One thing that’s become clear from the Hayne royal commission this year is that the relationship between industry and consumers needs to change.
For financial advisers, this is something they’re grappling with all while trying to navigate technological upheaval, compliance and regulatory pressures, and changing consumer expectations.
As a result, the client-adviser relationship is shifting. No longer is it OK to just take a retrospective look at how a household has fared over the financial year. Increasingly, it’s becoming a continuous, forward-looking relationship.
Communication expectations have changed. Clients expect ongoing check-ins that are based on live data and advice that sets them up for the next opportunity. In practice, this means the very content of a meeting has transitioned from an update of where a client is at to a conversation around where a client wants to go. What are their goals and aspirations? How are you going to help them get there? Live data feeds means everyone can track their progress in real time and the whole meeting can be forward-looking.
With this, the expectations of consumers have expanded. Mobility and improved connectivity mean they’re expecting more from the technology and services they use. They expect more personalised services, which means advisers need to provide clients with multiple ways to communicate and engage. Clients increasingly need to be able to request help at any time and the expectation is that technology and mobility will drive this relationship.
There has been plenty of discussion around how artificial intelligence and machine learning are going to impact the financial advice industry. Many advisers and planners are concerned that these advancements will have a negative impact on their business – taking away the need for their services and eating into their client pool. However, when it comes to AI and machine learning, there is a mass of opportunity for advisers to benefit from. The technology can streamline relationships, processes and enable them to transition towards using data to be more proactive.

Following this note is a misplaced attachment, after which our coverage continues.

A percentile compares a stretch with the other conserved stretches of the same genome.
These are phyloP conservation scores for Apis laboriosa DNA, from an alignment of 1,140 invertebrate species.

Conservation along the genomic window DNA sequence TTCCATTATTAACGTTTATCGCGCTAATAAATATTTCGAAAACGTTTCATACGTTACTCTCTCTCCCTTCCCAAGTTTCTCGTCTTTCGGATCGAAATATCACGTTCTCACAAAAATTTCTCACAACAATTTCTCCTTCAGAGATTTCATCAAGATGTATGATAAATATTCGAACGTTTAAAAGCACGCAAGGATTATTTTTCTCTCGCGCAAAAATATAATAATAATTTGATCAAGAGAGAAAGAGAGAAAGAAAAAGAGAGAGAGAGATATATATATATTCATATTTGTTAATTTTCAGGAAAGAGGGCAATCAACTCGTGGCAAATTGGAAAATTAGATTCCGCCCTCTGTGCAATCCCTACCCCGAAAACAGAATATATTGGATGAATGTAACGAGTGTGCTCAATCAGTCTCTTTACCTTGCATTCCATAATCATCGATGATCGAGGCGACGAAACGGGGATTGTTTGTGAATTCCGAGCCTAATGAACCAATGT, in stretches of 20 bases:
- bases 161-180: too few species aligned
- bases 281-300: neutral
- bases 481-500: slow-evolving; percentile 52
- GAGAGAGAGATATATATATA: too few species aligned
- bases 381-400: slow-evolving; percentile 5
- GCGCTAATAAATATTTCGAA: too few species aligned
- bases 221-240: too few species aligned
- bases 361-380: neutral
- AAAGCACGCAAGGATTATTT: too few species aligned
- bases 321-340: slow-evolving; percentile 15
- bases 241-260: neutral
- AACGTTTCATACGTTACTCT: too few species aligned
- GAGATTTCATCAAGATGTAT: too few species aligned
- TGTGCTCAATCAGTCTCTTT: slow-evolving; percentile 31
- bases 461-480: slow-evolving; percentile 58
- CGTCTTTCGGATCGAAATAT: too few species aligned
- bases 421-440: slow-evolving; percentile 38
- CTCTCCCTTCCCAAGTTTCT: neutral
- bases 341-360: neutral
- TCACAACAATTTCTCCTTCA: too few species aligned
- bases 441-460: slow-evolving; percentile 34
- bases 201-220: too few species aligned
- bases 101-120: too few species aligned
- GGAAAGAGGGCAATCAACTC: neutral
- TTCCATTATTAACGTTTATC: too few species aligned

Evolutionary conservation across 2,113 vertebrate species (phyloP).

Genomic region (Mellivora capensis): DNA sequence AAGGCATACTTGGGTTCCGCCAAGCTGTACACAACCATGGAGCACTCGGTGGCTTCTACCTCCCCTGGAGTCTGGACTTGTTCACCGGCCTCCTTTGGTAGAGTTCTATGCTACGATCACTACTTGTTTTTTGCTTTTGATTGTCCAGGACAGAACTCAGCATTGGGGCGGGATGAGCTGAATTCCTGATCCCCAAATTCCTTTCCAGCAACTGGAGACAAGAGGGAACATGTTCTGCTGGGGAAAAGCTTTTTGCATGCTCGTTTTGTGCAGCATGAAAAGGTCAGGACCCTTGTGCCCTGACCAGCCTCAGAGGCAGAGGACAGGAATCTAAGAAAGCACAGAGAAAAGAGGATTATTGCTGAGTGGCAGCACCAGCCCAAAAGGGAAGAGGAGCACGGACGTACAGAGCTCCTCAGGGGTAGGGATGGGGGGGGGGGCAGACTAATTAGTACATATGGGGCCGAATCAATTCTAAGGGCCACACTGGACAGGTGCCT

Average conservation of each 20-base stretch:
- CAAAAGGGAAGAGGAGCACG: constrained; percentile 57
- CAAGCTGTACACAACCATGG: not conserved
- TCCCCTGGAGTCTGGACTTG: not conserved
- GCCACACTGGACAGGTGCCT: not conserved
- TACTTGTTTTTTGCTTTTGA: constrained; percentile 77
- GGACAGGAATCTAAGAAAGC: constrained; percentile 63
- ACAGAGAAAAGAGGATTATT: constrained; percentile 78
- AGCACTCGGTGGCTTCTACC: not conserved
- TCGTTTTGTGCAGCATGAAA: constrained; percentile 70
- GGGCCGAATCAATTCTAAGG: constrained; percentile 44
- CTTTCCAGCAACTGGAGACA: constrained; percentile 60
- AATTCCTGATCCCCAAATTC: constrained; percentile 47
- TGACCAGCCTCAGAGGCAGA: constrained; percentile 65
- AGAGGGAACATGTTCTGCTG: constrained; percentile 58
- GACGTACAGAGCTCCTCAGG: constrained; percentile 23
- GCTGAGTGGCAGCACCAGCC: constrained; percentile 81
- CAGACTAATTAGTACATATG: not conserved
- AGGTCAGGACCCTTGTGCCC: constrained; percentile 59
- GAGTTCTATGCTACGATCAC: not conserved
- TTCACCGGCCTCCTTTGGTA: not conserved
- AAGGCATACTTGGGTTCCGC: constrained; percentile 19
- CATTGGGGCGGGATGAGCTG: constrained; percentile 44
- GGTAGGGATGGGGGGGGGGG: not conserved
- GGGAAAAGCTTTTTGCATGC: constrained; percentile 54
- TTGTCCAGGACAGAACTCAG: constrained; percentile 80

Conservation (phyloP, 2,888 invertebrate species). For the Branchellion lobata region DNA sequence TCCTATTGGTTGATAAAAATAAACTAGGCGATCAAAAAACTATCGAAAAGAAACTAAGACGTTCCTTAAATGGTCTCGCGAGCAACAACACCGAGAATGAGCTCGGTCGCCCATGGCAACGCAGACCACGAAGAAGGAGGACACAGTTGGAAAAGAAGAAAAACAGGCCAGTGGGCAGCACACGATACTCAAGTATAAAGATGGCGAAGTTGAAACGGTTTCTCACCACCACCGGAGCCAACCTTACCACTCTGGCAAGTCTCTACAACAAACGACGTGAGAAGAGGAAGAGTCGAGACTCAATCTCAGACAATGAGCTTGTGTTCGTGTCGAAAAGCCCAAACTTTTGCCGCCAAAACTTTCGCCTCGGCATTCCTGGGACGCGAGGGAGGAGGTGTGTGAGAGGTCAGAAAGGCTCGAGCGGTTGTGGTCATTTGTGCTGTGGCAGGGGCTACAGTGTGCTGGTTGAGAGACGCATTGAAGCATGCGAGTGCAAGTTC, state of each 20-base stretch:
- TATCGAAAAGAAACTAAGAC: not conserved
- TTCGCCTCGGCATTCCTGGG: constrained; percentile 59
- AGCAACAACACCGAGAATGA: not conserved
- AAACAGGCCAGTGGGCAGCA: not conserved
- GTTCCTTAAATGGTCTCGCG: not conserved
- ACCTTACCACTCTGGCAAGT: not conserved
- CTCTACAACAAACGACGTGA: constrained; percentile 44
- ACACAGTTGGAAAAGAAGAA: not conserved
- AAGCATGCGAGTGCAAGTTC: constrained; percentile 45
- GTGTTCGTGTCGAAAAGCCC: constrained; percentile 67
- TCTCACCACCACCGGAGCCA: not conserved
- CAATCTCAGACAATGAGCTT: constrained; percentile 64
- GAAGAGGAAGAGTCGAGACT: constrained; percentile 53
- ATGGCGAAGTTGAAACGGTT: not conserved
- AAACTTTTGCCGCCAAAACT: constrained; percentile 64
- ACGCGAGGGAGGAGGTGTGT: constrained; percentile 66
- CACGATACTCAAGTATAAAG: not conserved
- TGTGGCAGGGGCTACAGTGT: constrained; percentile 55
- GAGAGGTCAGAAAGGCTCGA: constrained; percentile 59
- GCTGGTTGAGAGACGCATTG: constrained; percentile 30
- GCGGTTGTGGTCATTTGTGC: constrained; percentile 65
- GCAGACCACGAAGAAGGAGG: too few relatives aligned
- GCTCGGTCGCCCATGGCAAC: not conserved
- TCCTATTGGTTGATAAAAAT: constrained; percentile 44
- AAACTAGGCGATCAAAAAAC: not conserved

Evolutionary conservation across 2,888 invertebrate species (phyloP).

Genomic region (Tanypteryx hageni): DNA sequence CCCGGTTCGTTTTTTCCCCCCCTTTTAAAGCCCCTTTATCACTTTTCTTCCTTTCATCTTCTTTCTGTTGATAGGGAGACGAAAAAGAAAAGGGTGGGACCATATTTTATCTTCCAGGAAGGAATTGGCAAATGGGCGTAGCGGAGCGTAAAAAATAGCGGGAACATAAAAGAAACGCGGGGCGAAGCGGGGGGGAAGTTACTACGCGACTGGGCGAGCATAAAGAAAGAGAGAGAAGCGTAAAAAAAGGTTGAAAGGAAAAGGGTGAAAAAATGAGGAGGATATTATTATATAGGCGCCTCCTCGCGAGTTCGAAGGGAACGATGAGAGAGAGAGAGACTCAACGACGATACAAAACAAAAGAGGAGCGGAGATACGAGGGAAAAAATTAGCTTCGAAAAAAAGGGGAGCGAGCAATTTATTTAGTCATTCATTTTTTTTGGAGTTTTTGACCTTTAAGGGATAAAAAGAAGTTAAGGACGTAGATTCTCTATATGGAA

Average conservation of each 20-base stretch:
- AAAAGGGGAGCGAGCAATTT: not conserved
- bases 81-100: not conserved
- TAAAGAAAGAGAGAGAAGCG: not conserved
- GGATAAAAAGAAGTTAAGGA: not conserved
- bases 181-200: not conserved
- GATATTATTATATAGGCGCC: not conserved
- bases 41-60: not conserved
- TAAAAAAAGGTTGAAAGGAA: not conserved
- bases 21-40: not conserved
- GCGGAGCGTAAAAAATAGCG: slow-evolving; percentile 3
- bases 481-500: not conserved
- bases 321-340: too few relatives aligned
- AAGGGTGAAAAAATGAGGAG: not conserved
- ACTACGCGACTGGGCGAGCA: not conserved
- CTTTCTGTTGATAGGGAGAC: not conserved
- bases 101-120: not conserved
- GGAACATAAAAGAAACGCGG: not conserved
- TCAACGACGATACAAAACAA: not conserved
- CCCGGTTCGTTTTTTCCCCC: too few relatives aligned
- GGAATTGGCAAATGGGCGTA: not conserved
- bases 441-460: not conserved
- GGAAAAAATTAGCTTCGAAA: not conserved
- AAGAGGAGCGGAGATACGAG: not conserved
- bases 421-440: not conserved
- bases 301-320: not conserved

Technology has the ability to take live feeds, layer AI over the top and spot trends so advice can be more useful and relevant. It also means that advisers can take a whole of wealth approach to clients – looking at every aspect of their financial life and start to build a more comprehensive set of goals and plans to achieve them. This can include things like estate planning, wills, taxation, savings and budgeting.
Advisers also have the opportunity to play more of an educational role with the clients they serve – looking at the entire family and even helping the kids set savings goals, learn solid financial literacy skills and track their spending. Client relationships are increasingly becoming multi-generational and all-encompassing.
Technology and a shift in the industry, largely driven by the royal commission hearings to date, are starting to drive an inflection point in our sector. And while it’s yet to be seen where the royal commission findings will land, many are searching for answers and a new way to survive with old commission models fading. Clients are calling for more transparency and a better customer experience. For advisers attempting to build a business that’s future proof, it means they need to be addressing these changing needs and helping clients build wealth and better outcomes for their families.
Stephen Jackel, chief executive, Myprosperity
SUBSCRIBE TO THE IFA DAILY BULLETIN
- 18 Jan 2019Advisers to suffer ‘horrendously’ from FASEABy Sarah Simpkins
- 18 Jan 2019Praemium FUA up 14%, reveals platform upgradeBy Adrian Flores
- 17 Jan 2019ASIC takes court action against former adviserBy Adrian Flores
- 16 Jan 2019NAB FP seeks resolution of false witness investigationBy Adrian Flores
- 16 Jan 2019High demand for advisers and paraplanners in 2019By Adrian Flores
- 16 Jan 2019Foreign adviser qualification standards finalisedBy Adrian Flores
- view all